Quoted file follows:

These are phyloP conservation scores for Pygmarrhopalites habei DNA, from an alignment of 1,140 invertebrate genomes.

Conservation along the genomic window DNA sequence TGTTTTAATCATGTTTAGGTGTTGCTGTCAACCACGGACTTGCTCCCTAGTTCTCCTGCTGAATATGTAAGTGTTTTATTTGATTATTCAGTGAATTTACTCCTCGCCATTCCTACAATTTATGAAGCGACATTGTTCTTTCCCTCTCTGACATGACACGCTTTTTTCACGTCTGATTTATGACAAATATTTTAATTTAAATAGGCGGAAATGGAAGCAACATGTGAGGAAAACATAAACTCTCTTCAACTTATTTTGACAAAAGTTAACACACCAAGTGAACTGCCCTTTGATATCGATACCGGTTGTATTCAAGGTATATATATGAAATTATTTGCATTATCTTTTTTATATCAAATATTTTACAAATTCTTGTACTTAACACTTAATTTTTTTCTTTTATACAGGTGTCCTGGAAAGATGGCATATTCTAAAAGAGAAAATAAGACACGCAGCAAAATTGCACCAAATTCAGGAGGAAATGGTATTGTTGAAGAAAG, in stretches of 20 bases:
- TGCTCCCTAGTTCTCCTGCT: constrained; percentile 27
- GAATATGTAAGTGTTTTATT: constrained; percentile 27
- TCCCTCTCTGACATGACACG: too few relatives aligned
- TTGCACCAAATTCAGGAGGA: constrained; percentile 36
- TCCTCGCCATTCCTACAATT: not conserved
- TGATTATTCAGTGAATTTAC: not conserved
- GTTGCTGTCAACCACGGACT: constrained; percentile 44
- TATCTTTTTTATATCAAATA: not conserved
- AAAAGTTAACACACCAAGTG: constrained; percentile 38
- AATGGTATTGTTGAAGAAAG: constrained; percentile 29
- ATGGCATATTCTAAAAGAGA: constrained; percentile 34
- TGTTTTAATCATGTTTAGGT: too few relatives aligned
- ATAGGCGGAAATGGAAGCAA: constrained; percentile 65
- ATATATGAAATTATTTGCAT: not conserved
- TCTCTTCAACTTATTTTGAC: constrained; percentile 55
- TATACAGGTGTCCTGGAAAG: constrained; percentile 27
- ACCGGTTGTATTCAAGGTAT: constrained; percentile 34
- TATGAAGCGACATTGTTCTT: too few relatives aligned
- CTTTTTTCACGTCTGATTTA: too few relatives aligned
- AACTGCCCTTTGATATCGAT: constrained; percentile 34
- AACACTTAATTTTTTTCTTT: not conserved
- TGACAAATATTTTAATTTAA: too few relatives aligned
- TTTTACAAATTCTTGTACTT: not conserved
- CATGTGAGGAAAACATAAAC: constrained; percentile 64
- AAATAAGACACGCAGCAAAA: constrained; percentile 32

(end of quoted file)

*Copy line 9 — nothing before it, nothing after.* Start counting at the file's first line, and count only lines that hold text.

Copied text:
- GTTGCTGTCAACCACGGACT: constrained; percentile 44